Manitoba’s latest public health orders will be largely ineffective in containing the Omicron COVID-19 variant, and at this point the best course of action is a temporary “circuit-breaker” lockdown.
That’s the message from intensive care physicians in Winnipeg, who say the province appears to be taking a gamble the latest variant will have less severe health outcomes.
“These restrictions all through this pandemic in Manitoba have basically been based on political calculations. They have never made much sense in terms of sequencing to try to contain a pandemic.”
The new orders — which took effect at midnight Tuesday — mean capacity is reduced to 50 per cent or 250 persons, whichever is less, at a wide array of public areas.
Liquor sales at licensed establishments must also cease at 10 p.m. daily.
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Dr. Eric Jacobsohn, who is also an intensive care physician in Winnipeg and a professor at the Max Rady College of Medicine, says he and others on the front lines of health care view the latest orders as “very, very light” compared to what is needed.
“Even if Omicron numbers show the virus is less virulent, the sheer number of people being infected means that estimates between five and 10 ICU (intensive care unit) admissions a day, that is not doable,” Dr. Jocobsohn says.
“It wasn’t doable in the third wave, so why would one gamble versus taking the unpopular decision?”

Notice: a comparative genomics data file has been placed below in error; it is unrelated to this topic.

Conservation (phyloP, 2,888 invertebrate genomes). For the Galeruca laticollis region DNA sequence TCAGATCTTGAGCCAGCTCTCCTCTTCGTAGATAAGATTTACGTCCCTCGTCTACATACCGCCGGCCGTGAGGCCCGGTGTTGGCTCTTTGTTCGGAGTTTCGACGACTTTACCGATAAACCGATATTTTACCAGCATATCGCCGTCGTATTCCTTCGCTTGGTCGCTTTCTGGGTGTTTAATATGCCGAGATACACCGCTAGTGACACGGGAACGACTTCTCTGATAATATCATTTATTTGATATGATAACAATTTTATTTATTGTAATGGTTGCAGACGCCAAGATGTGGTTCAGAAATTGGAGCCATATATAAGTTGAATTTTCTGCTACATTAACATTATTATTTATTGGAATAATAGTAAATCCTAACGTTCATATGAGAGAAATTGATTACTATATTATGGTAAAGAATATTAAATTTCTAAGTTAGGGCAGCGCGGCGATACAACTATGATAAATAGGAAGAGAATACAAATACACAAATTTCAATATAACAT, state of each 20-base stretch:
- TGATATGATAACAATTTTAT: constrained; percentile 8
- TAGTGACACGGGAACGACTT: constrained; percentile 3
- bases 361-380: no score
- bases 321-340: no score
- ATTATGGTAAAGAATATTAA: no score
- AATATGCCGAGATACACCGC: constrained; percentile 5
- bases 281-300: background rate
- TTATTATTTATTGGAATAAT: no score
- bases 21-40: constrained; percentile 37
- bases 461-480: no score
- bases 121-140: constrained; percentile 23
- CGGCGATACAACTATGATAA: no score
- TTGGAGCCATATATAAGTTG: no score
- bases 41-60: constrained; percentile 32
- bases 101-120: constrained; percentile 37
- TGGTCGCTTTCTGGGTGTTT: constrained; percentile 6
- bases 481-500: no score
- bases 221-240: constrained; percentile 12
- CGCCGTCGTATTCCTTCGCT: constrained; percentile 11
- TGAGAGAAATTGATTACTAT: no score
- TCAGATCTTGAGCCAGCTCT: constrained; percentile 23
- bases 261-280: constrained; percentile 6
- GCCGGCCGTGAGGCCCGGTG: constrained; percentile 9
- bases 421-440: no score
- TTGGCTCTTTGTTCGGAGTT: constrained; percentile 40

As unpopular as widespread lockdowns may be, Dr. Jacobsohn says the decision is apolitical, and the alternative could potentially mean bulking up ICU capacity at the expense of other areas of the health-care system.
“Wouldn’t it be prudent to say, ‘Based on the history we’ve had here in the last several months, that the prudent thing to do is pull back and really ratchet down for a few weeks until we know what the exact number of patients in the ICU are going to be?” Dr. Jacobsohn says.
In response to a reporter’s question about why the health orders aren’t any stronger, Manitoba’s chief public health officer, Dr. Brent Roussin, on Monday said they are trying to strike a “balanced response.”
“We have limits on many of the higher-risk activities, and then remember, earlier this month we put very significant restrictions prior to the large uptick in Omicron, so we are adding restrictions already onto a restricted province here. So we have many layers of protection already,” Dr. Roussin said.
But Dr. Roberts and Dr. Jacobsohn agree a dramatic testing backlog — which Dr. Roussin said had grown to some 11,500 samples — coupled with reduced contact tracing, and an exponentially-increasing number of daily cases, mean more stringent action is necessary.
“If the intent is to slow down the progression of the virus, if you can’t contain outbreaks, if you don’t have testing capacity … the only thing you can do is reduce the chances of person-to-person transmission,” Dr. Roberts says.
“And that means basically staying at home, closing the businesses down, going back to curbside pickup, etc.”
In the absence of an official lockdown, Dr. Roberts urged people to do their best to limit interactions with others.
“I would not go out to stores. I’d order my groceries online or do curbside pickup,” Dr. Roberts says.
“This is a very contagious strain, and if you think you’re safe because you’re double vaccinated, you should think again. If you got your second dose between mid-January and mid-July, odds are that your immunity has fallen 50 to 60 per cent.”